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Gut 63:161-169 doi:10.1136/gutjnl-2012-303852
  • Hepatology
  • Original article

Effect of ribavirin on viral kinetics and liver gene expression in chronic hepatitis C

  1. T Jake Liang1
  1. 1Liver Diseases Branch, National Institute of Diabetes and Digestive and Kidney Diseases, National Institutes of Health, Bethesda, Maryland, USA
  2. 2Theoretical Biology and Biophysics Group, Los Alamos National Laboratory, Los Alamos, New Mexico, USA
  3. 3INSERM, UMR 738, F-75018 Paris, France; Université Paris Diderot, Sorbonne Paris Cité, UMR 738, F-75018 Paris, France
  4. 4Liver Disease Research Branch, National Institute of Diabetes and Digestive and Kidney Diseases, National Institutes of Health, Bethesda, Maryland, USA
  5. 5Department of Medicine, University of Illinois at Chicago, Chicago, Illinois, USA
  6. 6Department of Medicine, Division of Hepatology, Loyola University Chicago, Maywood, Illinois, USA
  1. Correspondence to Dr Yaron Rotman, NIH, NIDDK, Liver Diseases Branch, National Institute of Diabetes and Digestive and Kidney Diseases, National Institutes of Health, 10 Center Drive, Building 10, Room 9C434, MSC1800, Bethesda, MD 20892-1800, USA; rotmany{at}mail.nih.gov
  • Received 1 October 2012
  • Revised 14 December 2012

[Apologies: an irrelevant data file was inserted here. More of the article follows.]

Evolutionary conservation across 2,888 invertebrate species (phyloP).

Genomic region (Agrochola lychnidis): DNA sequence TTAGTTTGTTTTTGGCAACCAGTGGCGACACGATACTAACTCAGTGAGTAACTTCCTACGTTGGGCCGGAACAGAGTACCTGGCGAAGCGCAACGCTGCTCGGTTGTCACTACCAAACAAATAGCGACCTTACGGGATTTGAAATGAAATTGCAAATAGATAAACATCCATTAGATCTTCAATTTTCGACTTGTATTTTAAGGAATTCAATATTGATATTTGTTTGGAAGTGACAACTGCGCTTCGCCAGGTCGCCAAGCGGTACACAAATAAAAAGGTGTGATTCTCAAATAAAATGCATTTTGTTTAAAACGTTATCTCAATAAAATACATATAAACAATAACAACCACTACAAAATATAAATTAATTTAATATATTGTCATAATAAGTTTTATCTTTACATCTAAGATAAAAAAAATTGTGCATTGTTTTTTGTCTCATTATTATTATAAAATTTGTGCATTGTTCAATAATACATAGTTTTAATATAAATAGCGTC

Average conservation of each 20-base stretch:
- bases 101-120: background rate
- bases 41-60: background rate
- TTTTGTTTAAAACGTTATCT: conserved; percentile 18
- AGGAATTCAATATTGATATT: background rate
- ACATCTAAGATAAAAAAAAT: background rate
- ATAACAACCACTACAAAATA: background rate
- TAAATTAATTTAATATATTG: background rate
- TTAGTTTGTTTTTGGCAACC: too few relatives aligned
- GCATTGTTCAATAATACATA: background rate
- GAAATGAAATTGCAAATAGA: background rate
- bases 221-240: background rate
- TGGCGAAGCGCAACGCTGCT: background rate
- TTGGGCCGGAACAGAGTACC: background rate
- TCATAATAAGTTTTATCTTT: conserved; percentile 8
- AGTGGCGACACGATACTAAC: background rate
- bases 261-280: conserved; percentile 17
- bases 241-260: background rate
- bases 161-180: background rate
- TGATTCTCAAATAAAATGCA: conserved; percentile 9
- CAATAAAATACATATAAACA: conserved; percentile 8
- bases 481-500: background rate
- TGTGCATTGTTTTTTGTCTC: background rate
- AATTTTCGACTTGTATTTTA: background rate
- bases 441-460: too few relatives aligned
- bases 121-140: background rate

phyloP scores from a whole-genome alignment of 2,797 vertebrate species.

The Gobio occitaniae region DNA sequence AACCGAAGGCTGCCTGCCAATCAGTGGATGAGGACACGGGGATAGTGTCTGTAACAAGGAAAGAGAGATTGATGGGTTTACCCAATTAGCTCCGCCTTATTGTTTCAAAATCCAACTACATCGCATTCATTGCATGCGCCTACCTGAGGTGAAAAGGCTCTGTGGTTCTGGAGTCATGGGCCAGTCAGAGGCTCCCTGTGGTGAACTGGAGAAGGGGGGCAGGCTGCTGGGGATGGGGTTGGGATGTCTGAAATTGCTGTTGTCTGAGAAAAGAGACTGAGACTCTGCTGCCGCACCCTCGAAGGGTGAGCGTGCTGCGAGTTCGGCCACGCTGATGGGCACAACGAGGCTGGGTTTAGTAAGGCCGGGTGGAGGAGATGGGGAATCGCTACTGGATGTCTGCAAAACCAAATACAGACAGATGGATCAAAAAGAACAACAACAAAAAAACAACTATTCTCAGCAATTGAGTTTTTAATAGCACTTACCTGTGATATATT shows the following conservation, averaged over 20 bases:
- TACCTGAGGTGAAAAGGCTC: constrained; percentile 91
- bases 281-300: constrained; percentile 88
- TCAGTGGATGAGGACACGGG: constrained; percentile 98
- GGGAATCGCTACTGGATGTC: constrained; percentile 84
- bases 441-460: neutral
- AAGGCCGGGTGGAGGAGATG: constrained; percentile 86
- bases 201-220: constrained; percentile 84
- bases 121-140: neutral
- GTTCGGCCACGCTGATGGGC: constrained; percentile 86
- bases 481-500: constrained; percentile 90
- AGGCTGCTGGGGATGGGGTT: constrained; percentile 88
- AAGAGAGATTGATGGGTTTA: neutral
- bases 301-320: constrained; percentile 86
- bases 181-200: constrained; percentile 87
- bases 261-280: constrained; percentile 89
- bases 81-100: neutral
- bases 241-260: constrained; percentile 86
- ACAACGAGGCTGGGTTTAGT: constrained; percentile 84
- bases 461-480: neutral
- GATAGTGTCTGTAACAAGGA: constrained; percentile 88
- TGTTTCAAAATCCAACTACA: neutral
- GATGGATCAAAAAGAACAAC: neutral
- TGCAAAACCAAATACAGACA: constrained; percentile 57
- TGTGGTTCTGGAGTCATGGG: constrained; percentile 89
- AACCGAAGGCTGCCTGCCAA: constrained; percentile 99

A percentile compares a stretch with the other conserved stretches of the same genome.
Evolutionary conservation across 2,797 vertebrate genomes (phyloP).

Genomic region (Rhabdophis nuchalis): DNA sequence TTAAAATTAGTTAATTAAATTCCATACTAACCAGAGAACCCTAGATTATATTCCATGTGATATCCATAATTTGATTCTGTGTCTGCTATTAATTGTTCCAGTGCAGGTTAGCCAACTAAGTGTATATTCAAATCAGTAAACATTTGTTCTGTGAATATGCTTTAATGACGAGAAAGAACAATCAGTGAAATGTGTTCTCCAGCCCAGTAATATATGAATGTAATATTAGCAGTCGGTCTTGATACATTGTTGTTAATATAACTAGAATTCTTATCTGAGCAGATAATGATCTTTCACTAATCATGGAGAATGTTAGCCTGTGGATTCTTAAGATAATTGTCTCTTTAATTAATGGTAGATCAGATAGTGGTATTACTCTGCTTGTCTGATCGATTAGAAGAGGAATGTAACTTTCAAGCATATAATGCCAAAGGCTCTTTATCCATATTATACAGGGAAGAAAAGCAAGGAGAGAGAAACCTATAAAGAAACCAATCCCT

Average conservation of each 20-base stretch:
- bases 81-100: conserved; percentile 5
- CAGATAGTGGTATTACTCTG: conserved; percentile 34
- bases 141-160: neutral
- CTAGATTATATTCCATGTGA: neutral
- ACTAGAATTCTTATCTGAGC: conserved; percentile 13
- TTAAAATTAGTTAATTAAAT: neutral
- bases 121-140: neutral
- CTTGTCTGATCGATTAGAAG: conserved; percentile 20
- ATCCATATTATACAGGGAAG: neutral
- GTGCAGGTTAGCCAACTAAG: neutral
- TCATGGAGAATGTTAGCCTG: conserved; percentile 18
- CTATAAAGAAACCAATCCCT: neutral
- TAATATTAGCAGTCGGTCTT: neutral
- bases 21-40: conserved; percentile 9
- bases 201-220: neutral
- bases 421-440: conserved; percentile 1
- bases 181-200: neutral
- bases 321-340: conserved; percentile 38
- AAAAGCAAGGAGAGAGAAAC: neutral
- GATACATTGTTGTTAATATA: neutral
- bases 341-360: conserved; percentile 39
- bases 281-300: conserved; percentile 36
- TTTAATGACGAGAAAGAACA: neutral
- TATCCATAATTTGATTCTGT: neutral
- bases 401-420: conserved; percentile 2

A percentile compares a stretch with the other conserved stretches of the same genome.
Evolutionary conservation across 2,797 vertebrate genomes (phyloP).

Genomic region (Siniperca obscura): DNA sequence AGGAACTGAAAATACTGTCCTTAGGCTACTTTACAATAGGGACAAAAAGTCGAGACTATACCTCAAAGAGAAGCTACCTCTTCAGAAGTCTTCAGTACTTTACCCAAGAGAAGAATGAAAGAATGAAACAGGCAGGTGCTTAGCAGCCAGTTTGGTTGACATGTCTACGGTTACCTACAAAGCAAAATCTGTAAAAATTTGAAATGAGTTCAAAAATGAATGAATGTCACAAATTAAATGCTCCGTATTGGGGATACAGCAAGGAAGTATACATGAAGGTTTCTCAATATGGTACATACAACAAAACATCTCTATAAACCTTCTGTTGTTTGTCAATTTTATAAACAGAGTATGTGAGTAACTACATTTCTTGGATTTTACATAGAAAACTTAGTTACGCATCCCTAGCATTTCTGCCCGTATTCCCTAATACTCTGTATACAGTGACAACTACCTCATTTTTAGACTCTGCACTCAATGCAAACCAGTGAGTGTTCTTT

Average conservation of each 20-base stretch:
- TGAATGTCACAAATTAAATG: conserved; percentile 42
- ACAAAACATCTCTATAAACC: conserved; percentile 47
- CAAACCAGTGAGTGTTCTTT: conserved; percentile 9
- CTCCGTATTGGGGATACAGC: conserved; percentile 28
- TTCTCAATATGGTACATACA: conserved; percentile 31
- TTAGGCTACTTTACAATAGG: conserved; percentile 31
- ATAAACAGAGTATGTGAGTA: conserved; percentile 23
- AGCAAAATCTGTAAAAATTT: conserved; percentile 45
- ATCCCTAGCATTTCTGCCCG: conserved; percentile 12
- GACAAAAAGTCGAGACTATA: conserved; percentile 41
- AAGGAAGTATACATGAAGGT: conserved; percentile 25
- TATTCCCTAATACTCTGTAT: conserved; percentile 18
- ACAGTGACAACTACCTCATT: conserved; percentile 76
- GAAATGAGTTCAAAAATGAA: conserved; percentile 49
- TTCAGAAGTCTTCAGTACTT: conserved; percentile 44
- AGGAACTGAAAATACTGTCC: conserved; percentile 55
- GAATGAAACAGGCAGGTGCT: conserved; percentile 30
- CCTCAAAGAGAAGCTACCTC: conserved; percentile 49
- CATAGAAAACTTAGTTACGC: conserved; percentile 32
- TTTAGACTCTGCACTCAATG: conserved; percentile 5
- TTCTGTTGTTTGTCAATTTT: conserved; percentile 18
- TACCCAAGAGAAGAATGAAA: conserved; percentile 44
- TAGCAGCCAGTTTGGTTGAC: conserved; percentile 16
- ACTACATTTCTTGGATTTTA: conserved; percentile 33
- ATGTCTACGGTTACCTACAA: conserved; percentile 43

• Accepted 16 January 2013
  • Published Online First 8 February 2013

Abstract

Objective Ribavirin improves treatment response to pegylated-interferon (PEG-IFN) in chronic hepatitis C but the mechanism remains controversial. We studied correlates of response and mechanism of action of ribavirin in treatment of hepatitis C.

Design 70 treatment-naive patients were randomised to 4 weeks of ribavirin (1000–1200 mg/d) or none, followed by PEG-IFNα-2a and ribavirin at standard doses and durations. Patients were also randomised to a liver biopsy 24 h before or 6 h after starting PEG-IFN. Hepatic gene expression was assessed by microarray and interferon-stimulated gene (ISG) expression quantified by nCounter platform. Temporal changes in ISG expression were assessed by qPCR in peripheral-blood mononuclear cells (PBMC) and by serum levels of IP-10.

Results After 4 weeks of ribavirin monotherapy, hepatitis C virus (HCV) levels decreased by 0.5±0.5 log10 (p=0.009 vs controls) and ALT by 33% (p<0.001). Ribavirin pretreatment, while modestly augmenting ISG induction by PEG-IFN, did not modify the virological response to subsequent PEG-IFN and ribavirin treatment. However, biochemical, but not virological, response to ribavirin monotherapy predicted response to subsequent combination treatment (rapid virological response, 71% in biochemical responders vs 22% non-responders, p=0.01; early virological response, 100% vs 68%, p=0.03; sustained virological response 83% vs 41%, p=0.053). Ribavirin monotherapy lowered serum IP-10 levels but had no effect on ISG expression in PBMC.

Conclusions Ribavirin is a weak antiviral but its clinical effect seems to be mediated by a separate, indirect mechanism, which may act to reset IFN-responsiveness in HCV-infected liver.

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